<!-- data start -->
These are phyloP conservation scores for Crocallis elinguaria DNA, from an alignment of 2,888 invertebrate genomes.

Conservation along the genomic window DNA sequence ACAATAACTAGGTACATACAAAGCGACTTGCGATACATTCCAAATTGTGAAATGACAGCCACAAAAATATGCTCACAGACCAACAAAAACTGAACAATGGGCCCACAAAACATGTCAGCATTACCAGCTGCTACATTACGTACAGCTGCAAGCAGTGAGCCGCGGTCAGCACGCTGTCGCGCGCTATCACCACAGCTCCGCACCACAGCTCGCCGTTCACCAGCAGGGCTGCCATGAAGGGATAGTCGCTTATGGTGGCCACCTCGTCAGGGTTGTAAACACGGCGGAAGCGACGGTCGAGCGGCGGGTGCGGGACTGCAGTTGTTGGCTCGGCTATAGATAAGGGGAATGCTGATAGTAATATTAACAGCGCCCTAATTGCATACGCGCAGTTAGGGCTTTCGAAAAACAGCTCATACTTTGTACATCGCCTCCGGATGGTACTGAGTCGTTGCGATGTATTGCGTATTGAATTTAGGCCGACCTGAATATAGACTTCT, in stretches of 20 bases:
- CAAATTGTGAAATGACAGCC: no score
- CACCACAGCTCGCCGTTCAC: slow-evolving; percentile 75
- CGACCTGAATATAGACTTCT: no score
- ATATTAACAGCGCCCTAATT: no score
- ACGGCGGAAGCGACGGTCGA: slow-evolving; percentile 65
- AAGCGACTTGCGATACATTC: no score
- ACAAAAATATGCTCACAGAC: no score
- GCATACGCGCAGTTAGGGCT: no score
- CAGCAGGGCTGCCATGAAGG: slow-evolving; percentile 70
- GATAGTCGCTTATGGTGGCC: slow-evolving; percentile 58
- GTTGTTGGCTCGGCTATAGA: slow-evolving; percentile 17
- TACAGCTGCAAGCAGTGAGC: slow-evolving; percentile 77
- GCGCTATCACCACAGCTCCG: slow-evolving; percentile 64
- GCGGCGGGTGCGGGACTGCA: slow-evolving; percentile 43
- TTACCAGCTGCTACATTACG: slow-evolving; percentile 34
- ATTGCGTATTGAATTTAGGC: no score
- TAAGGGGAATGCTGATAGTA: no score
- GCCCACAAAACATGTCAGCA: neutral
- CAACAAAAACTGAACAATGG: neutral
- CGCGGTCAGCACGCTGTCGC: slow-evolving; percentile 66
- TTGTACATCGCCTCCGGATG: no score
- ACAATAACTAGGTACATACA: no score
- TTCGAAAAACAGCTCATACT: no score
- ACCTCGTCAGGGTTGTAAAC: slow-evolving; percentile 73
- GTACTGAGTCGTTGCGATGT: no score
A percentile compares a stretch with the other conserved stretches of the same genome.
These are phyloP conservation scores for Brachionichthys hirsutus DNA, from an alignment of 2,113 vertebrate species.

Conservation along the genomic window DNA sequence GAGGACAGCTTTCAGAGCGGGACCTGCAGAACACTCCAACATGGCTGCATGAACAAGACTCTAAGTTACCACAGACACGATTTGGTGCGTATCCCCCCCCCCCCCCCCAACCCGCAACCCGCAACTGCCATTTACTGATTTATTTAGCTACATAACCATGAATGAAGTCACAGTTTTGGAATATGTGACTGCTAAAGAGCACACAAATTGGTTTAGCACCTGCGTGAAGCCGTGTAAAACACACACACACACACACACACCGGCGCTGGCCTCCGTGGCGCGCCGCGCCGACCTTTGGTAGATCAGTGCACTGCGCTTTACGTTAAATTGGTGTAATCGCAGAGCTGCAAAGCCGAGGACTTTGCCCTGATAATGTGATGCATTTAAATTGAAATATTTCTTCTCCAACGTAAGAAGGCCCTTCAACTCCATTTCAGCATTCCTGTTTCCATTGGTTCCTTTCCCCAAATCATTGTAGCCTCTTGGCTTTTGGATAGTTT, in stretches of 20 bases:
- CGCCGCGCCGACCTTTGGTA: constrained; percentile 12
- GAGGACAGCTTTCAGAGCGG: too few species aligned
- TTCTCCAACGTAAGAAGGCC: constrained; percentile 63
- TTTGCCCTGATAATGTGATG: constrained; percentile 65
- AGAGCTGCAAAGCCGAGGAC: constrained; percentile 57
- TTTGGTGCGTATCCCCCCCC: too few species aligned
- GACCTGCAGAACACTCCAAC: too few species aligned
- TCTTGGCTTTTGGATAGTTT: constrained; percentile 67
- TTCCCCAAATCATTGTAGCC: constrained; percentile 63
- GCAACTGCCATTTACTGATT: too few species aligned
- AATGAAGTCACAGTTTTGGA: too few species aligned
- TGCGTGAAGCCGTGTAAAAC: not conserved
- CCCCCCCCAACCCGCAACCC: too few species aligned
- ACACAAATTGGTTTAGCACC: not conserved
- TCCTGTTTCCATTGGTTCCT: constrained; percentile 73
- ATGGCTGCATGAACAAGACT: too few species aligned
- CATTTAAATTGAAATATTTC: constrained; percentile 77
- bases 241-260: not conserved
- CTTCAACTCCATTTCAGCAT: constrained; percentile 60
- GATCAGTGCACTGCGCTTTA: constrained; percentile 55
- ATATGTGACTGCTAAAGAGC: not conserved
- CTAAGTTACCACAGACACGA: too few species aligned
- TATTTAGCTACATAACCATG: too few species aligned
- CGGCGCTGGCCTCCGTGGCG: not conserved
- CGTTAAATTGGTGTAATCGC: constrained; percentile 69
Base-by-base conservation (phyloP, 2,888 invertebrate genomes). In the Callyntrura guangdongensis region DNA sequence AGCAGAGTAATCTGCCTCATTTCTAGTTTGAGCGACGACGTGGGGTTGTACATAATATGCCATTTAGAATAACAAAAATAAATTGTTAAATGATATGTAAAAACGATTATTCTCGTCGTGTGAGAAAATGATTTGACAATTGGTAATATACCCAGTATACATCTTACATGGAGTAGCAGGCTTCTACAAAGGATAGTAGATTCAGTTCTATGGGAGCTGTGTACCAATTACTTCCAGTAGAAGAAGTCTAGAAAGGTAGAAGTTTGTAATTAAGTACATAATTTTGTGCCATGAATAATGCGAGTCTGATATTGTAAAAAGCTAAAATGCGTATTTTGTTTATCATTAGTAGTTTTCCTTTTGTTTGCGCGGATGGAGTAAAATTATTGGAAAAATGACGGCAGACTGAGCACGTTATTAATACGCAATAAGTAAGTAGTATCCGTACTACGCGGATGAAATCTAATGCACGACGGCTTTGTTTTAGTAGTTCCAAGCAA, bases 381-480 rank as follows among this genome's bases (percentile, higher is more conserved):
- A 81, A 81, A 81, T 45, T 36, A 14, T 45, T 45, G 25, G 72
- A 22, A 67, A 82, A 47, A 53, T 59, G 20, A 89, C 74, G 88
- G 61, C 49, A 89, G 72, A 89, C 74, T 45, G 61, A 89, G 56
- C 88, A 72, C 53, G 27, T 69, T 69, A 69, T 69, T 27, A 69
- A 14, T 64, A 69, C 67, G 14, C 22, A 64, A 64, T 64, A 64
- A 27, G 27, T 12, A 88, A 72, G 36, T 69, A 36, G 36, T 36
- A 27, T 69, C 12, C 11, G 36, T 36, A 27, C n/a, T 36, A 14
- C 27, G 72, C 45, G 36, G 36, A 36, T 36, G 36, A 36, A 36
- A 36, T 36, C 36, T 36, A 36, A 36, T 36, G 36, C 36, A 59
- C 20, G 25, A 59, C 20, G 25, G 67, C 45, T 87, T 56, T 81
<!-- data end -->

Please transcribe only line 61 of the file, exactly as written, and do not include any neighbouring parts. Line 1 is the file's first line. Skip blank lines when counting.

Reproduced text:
- A 14, T 64, A 69, C 67, G 14, C 22, A 64, A 64, T 64, A 64